Ukraine pumps millions into aviation to keep planes in the air amid fears of Russian invasion

Ukraine pumps millions into aviation to keep planes in the air amid fears of Russian invasion

Ukraine pledged 16.6 billion hryvnias ($827 million) to maintain its airspace for commercial flights as some airlines review their services to the Eastern European nation after the US warned Russia could invade on Wednesday.

Ukraine’s Prime Minister, Denys Shmyhal, said the funds “were allocated to ensure flight safety in Ukraine for insurance and leasing companies” and would “stabilise the situation on the market of passenger air transportation and will guarantee the return to Ukraine of our citizens who are currently abroad.”

Airlines suspend Ukraine flights

Dutch airline KLM – part of Air France – said it would stop serving flights to Ukraine and German airline Lufthansa said it was considering suspending flights.

A passenger plane operated by Ukrainian charter airline Sky Up was on its way to Kyiv from Madeira, Portugal but was diverted to the Moldovan capital, Chișinău after the plane’s Irish owner said it was banning flights in Ukrainian airspace.

Ukraine’s state air traffic service on Sunday advised airlines to avoid flying over the black sea until Saturday because of Russian naval exercises near the Crimea peninsula.

According to The Guardian, an adviser to the president’s chief of staff said there was “no point” in closing the skies further and speaking after KLM’s flight suspension said it “somewhat resembles a kind of partial blockade.”

The Netherlands is particularly sensitive to the conflict surrounding Ukrainian airspace after a Malaysia Airlines flight from Amsterdam to Kuala Lumpur was shot down in an area of eastern Ukraine held by Russia-backed rebels in July 2014, killing all 298 people on board, including 198 Dutch citizens.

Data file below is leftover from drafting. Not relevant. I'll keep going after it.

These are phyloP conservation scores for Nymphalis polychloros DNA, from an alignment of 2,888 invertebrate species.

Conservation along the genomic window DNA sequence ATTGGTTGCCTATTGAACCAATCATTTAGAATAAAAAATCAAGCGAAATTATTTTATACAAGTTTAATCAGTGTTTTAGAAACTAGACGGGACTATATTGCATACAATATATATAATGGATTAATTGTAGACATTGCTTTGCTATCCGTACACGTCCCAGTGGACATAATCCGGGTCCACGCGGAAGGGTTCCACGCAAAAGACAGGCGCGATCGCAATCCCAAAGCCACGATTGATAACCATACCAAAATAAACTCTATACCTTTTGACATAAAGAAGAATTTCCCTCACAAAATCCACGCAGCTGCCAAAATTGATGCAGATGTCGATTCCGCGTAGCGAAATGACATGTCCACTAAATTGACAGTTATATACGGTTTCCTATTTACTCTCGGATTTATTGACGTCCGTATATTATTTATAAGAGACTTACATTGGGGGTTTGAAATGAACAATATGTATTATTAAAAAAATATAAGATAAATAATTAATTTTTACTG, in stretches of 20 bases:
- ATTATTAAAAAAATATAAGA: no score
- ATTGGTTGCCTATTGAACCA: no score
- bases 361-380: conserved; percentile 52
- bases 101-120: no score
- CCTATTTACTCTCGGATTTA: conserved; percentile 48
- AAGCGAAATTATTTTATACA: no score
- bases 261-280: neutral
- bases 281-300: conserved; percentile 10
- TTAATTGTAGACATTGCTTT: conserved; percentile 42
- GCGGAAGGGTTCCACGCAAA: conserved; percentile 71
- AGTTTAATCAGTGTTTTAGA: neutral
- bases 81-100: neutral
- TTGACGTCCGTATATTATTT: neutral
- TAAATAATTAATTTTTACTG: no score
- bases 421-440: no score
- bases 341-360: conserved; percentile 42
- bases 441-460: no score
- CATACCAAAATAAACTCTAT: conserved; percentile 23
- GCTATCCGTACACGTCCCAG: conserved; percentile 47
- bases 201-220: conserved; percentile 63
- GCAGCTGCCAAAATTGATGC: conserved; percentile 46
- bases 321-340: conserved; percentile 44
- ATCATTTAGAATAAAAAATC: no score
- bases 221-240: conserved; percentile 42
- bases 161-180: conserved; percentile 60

A Dutch investigation found that the BUK surface-to-air missile that shot the plane came from a Russian military base.

KLM’s decision to stop flights in this airspace followed adjusted travel advice and an “extensive safety analysis.”

“KLM has not been flying over the eastern regions of Ukraine and Crimea since 2014,” the company added.

“There are now no more KLM flights through Ukrainian airspace until further notice.”

Governments of 39 countries have warned their citizens to leave Ukraine including Australia.

Smartraveller.gov.au warned Aussies not to travel to Ukraine and leave as soon as possible because flight availability could change or be suspended at any moment.

This comes as staff in the Australian embassy have left Kyiv to Lyiv.

Ukraine’s airspace

Many foreigners were rushing to book flights after rumours that Ukraine’s airspace could soon be closed.

“From tomorrow, airlines are advised not to fly … over this area, and to plan optimal routes in advance, taking into account the current situation,” Ukraine’s state air traffic service said.

However Ukraine’s deputy infrastructure minister, Mustafa Nayyem, said the country had not closed it’s airspace.

“Closing the airspace is a sovereign right of Ukraine and the government has not taken this decision,” Nayyem wrote on Facebook.

Nayyem said that the majority of airlines were still operating, but some faced insurance difficulties due to the threat of Russian attack.

“We expect that in the nearest time the situation will stabilise, but nevertheless the state is ready to support airlines and plans to offer additional financial guarantees to support the air travel market,” wrote Nayyem.

KLM and Lufthansa both began rescheduling flights in January to avoid having staff stay in Ukraine’s capital as tensions escalated. Irish low-cost airline Ryanair said in late January that it had reduced flights to and from the country.


Featured Image: Twitter/@TWMCLtd

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